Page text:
“The requirement to give particulars reflects the overriding principle that the litigation between the parties, and particularlythe trial, should be conducted fairly, openly, without surprises and, as far as possible, so as to minimise costs. In Aktieselskabet Dansk Skibsfinansiering v. Wheelock Marden & Co. Ltd [1994] 2 H.K.C. 264 Bokhary J.A. said at 269E–270E that the functions of properly particularised pleadings are as follows:-

(1) to inform the other side of the nature of the case that they have to meet as distinguished from the mode in which that case isto be proved;

(2) to prevent the other side from being taken by surprise at the trial;

(3) to enable the other side to know with what evidence they ought to be prepared and to prepare for trial;

(4) to limit the generality of the pleadings, the claim and the evidence;

(5) to limit and define the issues to be tried, and as to which discovery is required;

(6) to tie the hands of the party so that he cannot without leave go into any matters not included (although if the opponent omitsto ask for particulars, evidence may be given which supports any material allegation in the pleadings).”

12. I note from the above that procuring admissions from the other side is not said to be a function of the requirement to give particulars. Moreover, bearing in mind that our system is adversarial in nature, the burden of proof is generally on a party to prove his caseand the other side generally has no obligation to assist in that proof by making admissions. However, if a party fails to pleadhis own version, he will be taken not have put forward any positive case whatsoever in defence and he will not be entitled to callany evidence of fact contrary to or inconsistent with the claimant’s pleaded contentions. There may also be costs implications.See generally Hong Kong Civil Procedure 2016, at §§18/13/7-10.

13. In relation to the claimant’s request for particulars, I have the following observations:-

(a) judging from the claimant’s Notice of Claim and the respondent’s Notice of Response, the major issue of the claimant’s claimis whether he had been subject to any acts of victimization and/or unequal treatment and if so, what the cause was;

(b) the requests in question for confirmationare in effectinvitation for the respondent to admit receipt of the claimant’s complaintsmade on 18 April 2013, 27 February 2012, 1 February 2016, 25 August 2013, 16 February 2016 and 17 February 2016. However, none ofthose have been relied upon in the claimant’s “Statement of Claim” attached to the Notice of Claim as the cause of the allegedharassment or discrimination.[6] They have not even been referred to in that document. As such, it is difficult to see how the making or receipt of those allegedcomplaints can be necessary for the resolution of the major issue;

(c) if it was the claimant’s case that the aforesaid complaints are the results (rather than the cause) of the harassment or unequaltreatments he encountered, then the burden would be on him to make discovery and to adduce sufficient evidence. The mere fact thata complaint was made and received is no proof of its truthfulness;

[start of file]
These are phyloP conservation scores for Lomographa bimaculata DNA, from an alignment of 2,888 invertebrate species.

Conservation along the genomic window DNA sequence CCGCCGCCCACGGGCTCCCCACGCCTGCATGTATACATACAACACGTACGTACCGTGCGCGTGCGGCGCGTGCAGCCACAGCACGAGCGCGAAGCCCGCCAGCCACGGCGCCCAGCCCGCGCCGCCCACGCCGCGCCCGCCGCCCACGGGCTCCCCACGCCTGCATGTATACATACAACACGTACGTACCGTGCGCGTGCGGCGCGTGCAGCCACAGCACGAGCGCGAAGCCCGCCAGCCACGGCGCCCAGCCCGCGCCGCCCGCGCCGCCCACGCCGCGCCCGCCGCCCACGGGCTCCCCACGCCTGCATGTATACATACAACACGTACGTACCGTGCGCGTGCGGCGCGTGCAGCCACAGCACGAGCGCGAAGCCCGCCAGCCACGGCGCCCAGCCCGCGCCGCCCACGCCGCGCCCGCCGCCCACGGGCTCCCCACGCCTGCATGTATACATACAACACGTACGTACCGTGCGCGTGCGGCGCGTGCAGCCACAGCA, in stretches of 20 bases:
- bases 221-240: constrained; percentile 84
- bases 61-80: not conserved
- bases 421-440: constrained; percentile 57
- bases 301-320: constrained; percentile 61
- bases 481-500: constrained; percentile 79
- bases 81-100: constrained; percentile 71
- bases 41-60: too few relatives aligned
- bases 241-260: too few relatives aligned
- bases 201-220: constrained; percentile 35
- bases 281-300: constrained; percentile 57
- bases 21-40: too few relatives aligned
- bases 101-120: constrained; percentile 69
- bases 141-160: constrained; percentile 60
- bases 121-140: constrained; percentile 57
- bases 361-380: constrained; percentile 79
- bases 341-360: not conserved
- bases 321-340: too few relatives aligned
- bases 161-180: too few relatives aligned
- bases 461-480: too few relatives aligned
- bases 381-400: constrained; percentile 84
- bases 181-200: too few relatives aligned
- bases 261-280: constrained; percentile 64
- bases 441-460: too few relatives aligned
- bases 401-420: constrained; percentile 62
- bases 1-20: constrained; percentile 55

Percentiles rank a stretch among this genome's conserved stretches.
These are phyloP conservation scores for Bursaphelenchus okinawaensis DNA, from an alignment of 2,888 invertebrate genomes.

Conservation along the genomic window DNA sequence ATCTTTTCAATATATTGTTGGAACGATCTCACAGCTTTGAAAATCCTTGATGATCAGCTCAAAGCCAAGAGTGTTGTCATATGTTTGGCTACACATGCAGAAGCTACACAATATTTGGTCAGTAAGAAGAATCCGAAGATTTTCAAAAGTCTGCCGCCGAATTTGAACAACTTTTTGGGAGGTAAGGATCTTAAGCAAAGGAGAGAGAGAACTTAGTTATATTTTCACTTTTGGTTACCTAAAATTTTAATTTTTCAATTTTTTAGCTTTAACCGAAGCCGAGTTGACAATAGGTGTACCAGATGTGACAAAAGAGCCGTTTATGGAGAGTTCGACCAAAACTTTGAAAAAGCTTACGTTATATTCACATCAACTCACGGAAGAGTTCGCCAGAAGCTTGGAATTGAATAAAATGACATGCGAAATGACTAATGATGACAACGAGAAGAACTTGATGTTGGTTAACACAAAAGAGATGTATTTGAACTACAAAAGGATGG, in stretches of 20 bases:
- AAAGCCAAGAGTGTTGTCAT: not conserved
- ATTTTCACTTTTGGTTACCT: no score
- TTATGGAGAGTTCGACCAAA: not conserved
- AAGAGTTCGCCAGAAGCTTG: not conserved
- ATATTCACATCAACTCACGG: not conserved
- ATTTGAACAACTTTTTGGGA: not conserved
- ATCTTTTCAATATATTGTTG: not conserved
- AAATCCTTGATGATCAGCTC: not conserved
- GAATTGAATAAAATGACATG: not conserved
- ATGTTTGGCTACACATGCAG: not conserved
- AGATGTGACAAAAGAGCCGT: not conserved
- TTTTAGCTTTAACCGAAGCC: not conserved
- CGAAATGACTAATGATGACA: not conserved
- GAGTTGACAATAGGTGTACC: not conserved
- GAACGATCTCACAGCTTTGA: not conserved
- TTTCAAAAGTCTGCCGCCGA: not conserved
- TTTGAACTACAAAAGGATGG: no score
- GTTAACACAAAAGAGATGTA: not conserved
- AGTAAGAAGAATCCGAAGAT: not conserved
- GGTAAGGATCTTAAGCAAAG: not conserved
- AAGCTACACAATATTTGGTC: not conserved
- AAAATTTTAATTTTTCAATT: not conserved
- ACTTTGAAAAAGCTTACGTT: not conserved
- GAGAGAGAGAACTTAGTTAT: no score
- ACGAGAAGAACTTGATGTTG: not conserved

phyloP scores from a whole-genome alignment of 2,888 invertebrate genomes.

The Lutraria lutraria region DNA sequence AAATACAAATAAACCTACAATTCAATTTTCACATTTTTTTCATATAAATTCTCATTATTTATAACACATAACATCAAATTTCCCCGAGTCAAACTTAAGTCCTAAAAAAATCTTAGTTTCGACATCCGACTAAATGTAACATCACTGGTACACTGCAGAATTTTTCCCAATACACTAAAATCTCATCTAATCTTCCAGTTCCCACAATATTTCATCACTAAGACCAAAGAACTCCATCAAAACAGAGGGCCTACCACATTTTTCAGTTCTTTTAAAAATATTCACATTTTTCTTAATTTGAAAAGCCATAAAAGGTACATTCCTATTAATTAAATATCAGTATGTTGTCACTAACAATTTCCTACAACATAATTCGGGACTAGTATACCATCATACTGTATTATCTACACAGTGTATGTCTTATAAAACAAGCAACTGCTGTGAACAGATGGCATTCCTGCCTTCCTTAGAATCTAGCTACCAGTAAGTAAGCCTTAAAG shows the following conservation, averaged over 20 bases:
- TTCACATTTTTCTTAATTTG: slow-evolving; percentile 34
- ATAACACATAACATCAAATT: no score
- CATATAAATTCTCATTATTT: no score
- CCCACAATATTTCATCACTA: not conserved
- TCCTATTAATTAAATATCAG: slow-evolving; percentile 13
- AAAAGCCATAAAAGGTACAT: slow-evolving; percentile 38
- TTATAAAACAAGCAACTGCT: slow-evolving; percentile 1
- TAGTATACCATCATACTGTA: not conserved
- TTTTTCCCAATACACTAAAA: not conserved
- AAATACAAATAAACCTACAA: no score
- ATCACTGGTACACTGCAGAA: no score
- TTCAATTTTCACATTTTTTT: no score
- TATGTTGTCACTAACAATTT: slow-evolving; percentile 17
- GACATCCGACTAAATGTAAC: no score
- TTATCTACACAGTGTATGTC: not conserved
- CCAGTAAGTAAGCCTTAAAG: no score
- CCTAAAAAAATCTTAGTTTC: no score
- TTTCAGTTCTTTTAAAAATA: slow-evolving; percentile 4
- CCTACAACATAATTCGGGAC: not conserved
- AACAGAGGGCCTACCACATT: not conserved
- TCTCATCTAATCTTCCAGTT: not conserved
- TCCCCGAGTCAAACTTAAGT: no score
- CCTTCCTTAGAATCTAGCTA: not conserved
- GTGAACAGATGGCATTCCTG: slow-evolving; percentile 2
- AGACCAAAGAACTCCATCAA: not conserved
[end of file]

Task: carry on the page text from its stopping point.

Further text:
(d) before there can be any assessment of the evidence, my view (which can only be preliminary in nature)is that whether or not therespondent had received the aforesaid complaints is of peripheral relevance to the claimant’s claim;

(e) even if I were wrong on the importance or otherwise of the particulars in question, in any event the burden of proof is on theclaimant and the respondent is entitled not to make any admissions and to put the claimant to strict proof thereof; and

(f) if, as the claimant says, he has documentary/electronic time-stamp proof about the respondent’s receipt of complaints in question,then he should have not difficulties proving the same.

14. Based on the above, I am of the view that the particulars sought are “unnecessary” for disposing fairly of the cause or matteror for saving costs. For avoidance of doubt, I am not making a ruling that it will be unnecessary for the claimant to adduce evidenceat the trial to prove the complaints. It is a matter to be considered. What I am saying is that the claimant has failed to provideany or any sufficient justifications for an order compelling the respondent to provide the further and better particulars sought,not to say under the threat of an unless order.

15. As regards the claimant’s allegation that the respondent has breached their undertaking to the court, with respect, I see no substancein it. The respondent’s undertaking is not, as the claimant asserts, to “furnish answers”. The respondent’s undertakingis to “reply to Claimant’s Request for Further and Better Particulars of Notice of Response”. This, the respondent has done.


16. Based on the above, the claimant’s application is dismissed.


17. After hearing submissions from both sides, I have ordered that costs of this application be reserved.

(Alex Lee)
District Judge

The claimant appeared in person

Ms Tse Veronica, of Lo, Wong & Tsui, for the respondent

[1] See the order dated 21 June 2016.

[2] See §10 of the Claimant’s “Statement of Claim” attached to Form 1.

[3] Dated and filed on 22.2.2016

[4] Dated and filed on 21.3.2016

[5] Dated and filed on 9.8.2016

[6] The claimant has only referred to the complaints he made on or around 15.9.2010, 8.7.2011, 12.4.2013 as the cause of the allegedharassment and/or discrimination.